Covid-19 travel restrictions now universal says UNWTO
The Covid-19 pandemic has prompted all destinations worldwide to introduce restrictions on travel, research by the United Nations World Tourism Organisation has found.
This represents the most severe restriction on international travel in history and no country has so far lifted restrictions introduced in response to the crisis.
Following up on previous research, the latest data from the United Nations specialised agency for tourism shows that 100 per cent of destinations now have restrictions in place.
Of these, 83 per cent have had Covid-19-related restrictions in place already for four or more weeks and, as of April 20th, so far no destination has lifted them.
UNWTO secretary general, Zurab Pololikashvili, said: “Tourism has shown its commitment to putting people first.
“Our sector can also lead the way in driving recovery.
“This research on global travel restrictions will help support the timely and responsible implementation of exit strategies, allowing destinations to ease or lift travel restrictions when it is safe to do so.
“This way, the social and economic benefits that tourism offers can return, providing a path to sustainable recovery for both individuals and whole countries.”
As well as a general overview, the UNWTO research breaks down the type of travel restrictions that have been introduced by destinations in all of the global regions, while also plotting the evolution of these restrictions since January 30th – when the World Health Organisation declared Covid-19 a public health emergency of international concern.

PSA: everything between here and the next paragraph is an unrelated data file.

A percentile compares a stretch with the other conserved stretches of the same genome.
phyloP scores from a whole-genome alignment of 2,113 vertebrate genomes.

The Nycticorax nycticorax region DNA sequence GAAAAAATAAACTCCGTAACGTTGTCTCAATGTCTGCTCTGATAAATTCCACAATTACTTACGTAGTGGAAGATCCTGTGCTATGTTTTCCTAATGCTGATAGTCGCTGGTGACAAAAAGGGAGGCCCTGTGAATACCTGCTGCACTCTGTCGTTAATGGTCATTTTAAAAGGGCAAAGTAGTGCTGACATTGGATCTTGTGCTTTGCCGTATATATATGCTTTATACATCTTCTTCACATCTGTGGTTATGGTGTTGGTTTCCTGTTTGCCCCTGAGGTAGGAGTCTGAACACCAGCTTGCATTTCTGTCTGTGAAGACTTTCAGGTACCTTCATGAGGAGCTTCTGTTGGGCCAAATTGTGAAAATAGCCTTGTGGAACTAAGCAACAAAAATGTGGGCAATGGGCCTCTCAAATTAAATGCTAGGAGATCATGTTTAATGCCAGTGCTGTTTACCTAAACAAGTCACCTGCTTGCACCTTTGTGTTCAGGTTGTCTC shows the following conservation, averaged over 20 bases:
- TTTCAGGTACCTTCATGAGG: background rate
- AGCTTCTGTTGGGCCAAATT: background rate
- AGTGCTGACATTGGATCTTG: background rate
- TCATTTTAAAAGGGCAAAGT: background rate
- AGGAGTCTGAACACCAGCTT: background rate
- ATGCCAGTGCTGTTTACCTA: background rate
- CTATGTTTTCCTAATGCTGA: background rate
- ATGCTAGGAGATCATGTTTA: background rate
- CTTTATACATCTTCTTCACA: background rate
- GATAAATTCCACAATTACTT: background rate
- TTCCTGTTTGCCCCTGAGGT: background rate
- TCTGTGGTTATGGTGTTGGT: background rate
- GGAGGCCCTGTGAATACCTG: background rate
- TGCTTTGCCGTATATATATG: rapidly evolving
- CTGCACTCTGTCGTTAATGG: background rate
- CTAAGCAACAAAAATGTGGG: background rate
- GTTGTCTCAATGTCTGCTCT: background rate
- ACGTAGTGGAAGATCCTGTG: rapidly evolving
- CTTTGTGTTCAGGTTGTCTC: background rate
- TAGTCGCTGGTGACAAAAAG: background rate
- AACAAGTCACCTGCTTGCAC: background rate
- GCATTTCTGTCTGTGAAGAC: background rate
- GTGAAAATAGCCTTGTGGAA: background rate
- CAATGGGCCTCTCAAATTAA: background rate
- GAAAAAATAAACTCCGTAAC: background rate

The latest analysis shows that, of 217 destinations worldwide:
- Some 45 per cent have totally or partially closed their borders for tourists.
- A third have suspended totally or partially international flights.
- A fifth are banning the entry for passengers from specific countries of origin or passengers who have transited through specific destinations.
- Seven per cent are applying different measures, such as quarantine or self-isolation for 14 days and visa measures.
Against this backdrop, UNWTO has been leading calls for governments worldwide to commit to supporting tourism through this unprecedented challenge.
According to Pololikashvili, the sudden and unexpected fall in tourism demand caused by Covid-19 places millions of jobs and livelihoods at risk while at the same time jeopardising the advances made in sustainable development and equality over recent years.
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